CS Lewis Vulnerability

If church leaders could wave a magic wand over congregations that would grow more fruit of the Spirit, I think whatever percentage of the budget would need to be allocated to buy said wand would gladly be given. More love would make so many things a whole lot easier. Why is it so hard to come by?

Love seems to have become so rare that many in the church have resigned themselves to its absence. The resignation of prominent pastor of a large church last week generated a lot of commentary. This pastor had been under investigation by church elders for arrogance and abuse. Upon the resignation of the pastor, a statement by the elders of this church was released emphasizing the pastor quitting was not because of immorality. Others, witnessing this situation from the outside, have questioned when arrogance and abuse (attitudes and actions many would consider unloving) stopped being considered immoral. I guess love has been removed from ethical standards for leaders, too.

Loving relationships are hard. It is probably because one of the chief ingredients is vulnerability. C.S. Lewis wrote in his book The Four Loves, “To love at all is to be vulnerable. Love anything, and your heart will certainly be wrung and possibly be broken. If you want to make sure of keeping it intact, you must give your heart to no one, not even to an animal.” No one likes to get hurt. In the church, especially, we want to avoid hurt. People come into the church, often, because they are hurt. So (to paraphrase Brueggemann) we want the church to be the happiest place in town. As a result, it is the least honest place in town.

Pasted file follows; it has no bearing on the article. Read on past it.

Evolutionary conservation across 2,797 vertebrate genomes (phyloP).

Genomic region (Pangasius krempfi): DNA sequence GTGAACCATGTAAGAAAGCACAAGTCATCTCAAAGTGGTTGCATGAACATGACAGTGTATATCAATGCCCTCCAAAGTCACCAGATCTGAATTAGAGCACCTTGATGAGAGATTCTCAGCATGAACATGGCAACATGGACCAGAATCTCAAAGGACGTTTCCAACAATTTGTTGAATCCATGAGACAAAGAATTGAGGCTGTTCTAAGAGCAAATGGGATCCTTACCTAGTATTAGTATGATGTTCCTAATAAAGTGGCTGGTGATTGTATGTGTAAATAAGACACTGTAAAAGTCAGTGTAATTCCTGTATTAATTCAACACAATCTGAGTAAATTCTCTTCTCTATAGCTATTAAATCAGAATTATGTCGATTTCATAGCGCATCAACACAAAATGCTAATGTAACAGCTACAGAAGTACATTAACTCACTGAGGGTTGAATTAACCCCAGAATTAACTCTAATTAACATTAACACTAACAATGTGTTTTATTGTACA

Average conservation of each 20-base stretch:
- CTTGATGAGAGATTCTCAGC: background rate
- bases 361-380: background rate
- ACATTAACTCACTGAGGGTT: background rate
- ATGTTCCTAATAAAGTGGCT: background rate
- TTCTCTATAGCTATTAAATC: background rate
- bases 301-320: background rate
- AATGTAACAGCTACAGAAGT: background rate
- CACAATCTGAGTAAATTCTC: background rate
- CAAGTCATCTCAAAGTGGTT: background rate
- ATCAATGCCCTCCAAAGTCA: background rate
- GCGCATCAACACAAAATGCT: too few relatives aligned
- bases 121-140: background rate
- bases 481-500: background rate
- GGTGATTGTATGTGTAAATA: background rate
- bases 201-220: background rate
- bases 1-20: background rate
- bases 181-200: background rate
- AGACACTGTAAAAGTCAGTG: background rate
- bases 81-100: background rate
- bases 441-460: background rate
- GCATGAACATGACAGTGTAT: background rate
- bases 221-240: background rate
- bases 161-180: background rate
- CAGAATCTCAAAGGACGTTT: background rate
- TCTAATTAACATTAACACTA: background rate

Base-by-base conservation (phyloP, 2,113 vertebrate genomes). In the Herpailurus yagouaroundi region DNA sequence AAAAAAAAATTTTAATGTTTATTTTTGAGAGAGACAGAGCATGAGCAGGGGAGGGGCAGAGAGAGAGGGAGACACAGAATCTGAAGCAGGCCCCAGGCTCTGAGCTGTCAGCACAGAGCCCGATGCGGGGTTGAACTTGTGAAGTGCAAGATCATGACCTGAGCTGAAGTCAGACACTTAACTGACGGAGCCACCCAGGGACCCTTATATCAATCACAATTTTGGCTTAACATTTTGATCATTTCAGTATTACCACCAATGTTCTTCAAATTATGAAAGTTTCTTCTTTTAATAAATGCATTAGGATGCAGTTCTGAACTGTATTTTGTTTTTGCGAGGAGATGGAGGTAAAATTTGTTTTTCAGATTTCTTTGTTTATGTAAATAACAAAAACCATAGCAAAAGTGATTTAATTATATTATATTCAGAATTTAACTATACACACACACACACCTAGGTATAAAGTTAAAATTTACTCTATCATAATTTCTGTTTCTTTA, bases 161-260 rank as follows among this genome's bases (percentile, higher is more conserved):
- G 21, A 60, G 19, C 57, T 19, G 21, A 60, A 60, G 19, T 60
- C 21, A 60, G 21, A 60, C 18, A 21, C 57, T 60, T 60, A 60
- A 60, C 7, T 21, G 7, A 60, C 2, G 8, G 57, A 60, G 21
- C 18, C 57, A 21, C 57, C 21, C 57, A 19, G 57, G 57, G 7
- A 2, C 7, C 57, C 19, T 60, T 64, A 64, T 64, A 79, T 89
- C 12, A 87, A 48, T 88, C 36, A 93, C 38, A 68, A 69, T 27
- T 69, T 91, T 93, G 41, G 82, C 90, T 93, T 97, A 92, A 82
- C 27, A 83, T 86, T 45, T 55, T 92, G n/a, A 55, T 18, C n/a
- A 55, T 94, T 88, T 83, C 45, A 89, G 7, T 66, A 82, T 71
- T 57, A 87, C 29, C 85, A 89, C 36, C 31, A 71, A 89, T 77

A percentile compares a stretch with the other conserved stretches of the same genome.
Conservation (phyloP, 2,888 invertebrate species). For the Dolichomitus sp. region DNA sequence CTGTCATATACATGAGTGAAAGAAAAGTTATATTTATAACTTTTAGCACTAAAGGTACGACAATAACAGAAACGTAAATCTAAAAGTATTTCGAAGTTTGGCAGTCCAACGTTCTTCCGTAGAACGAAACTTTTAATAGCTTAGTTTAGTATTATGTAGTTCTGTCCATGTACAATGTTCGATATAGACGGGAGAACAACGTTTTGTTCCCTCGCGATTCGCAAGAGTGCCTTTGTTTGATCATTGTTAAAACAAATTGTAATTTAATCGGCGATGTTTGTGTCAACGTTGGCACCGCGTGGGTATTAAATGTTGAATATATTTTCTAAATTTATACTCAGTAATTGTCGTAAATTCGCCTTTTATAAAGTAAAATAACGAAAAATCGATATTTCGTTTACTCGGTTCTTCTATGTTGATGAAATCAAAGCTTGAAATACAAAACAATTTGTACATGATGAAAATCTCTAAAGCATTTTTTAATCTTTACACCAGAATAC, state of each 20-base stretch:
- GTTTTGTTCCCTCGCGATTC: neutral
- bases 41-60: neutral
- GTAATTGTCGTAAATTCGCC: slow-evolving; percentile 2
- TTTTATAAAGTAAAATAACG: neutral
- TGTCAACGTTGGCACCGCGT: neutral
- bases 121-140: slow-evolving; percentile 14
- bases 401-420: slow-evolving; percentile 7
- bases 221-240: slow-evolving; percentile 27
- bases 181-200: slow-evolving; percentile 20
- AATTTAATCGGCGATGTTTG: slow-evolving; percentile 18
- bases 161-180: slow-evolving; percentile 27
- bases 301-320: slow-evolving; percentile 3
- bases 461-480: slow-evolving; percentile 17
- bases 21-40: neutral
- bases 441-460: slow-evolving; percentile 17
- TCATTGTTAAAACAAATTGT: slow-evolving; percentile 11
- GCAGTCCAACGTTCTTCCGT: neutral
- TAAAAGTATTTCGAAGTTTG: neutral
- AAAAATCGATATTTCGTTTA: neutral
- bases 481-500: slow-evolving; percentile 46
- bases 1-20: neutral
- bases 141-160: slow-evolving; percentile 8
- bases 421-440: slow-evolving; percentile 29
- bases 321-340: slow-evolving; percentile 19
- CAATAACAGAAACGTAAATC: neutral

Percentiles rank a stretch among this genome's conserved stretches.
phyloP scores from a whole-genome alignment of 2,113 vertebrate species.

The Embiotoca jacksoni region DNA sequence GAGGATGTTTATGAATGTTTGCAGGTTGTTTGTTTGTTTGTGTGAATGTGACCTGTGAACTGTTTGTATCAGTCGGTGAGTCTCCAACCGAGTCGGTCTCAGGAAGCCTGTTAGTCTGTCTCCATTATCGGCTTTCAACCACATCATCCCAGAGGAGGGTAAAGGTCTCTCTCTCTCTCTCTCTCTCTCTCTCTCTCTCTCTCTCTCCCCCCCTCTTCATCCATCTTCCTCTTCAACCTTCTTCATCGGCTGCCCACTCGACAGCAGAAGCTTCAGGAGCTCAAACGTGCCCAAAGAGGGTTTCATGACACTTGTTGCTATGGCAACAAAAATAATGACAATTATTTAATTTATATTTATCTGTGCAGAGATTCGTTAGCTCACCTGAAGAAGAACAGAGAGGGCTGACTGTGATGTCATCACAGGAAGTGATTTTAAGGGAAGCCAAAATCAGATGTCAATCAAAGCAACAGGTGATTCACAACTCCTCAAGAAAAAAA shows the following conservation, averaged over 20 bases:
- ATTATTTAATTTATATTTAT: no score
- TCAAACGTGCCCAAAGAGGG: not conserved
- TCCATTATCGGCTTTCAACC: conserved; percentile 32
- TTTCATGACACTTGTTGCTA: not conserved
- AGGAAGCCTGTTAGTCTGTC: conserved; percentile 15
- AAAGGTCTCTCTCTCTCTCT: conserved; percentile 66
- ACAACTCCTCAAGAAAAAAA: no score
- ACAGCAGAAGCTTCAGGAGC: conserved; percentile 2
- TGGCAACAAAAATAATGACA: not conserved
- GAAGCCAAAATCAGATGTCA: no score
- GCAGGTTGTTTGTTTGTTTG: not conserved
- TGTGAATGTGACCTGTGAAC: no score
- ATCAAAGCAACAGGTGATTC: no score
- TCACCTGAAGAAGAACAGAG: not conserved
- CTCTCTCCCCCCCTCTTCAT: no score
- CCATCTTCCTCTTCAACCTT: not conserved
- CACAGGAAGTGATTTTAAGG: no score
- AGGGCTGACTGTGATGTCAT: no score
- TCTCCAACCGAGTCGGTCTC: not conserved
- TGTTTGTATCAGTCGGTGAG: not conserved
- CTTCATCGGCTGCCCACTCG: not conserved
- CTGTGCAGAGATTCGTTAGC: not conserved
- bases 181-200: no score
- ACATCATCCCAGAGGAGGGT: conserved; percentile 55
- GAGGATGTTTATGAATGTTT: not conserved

Jesus demonstrated his love through vulnerability. Passages like John 13 and Philippians 2 demonstrate the way in which Jesus showed love by putting himself in a very vulnerable position with people. Washing feet was a degrading and inferior act. Yet it says Jesus wanted to express the full extent of his love (John 13:1). It had to be a risky thing to do, to demean himself like that. He ran the risk of the disciples feeling things were getting a little too wacky and deserting him.

What did Paul point to when he was dealing with a church whose fruit-of-the-Spirit-tank was on empty? In Philippi, Paul tried to reestablish connection in a community experiencing disunity. He said their attitude should be the same as Jesus. Jesus was God, Paul said, but made himself nothing. Jesus became a servant, he humbled himself, and became obedient to death—even death on a cross! (Philippians 2:6-8) It is hard to get any more vulnerable than that.

Why is love so hard to come by in our churches? I would submit we may be too strong and happy. What it takes to grow love is vulnerability. Vulnerability may open us up to being hurt and broken. It is hard to maintain a position of strength when we are in need, weak, and the one serving others. Madeleine L’Engle wrote, “When we were children, we used to think that when we were grown up we would no longer be vulnerable. But to grow up is to accept vulnerability. To be alive is to be vulnerable. I love, therefore I am vulnerable.”

I’m not suggesting washing feet and giving oneself up for crucifixion is the route of vulnerability for church leaders. The way of vulnerability for each of us will be highly contextualized. I am suggesting that If you want your church to produce more fruit of the Spirit, you must ruthlessly remove the things that get in the way of being vulnerable.

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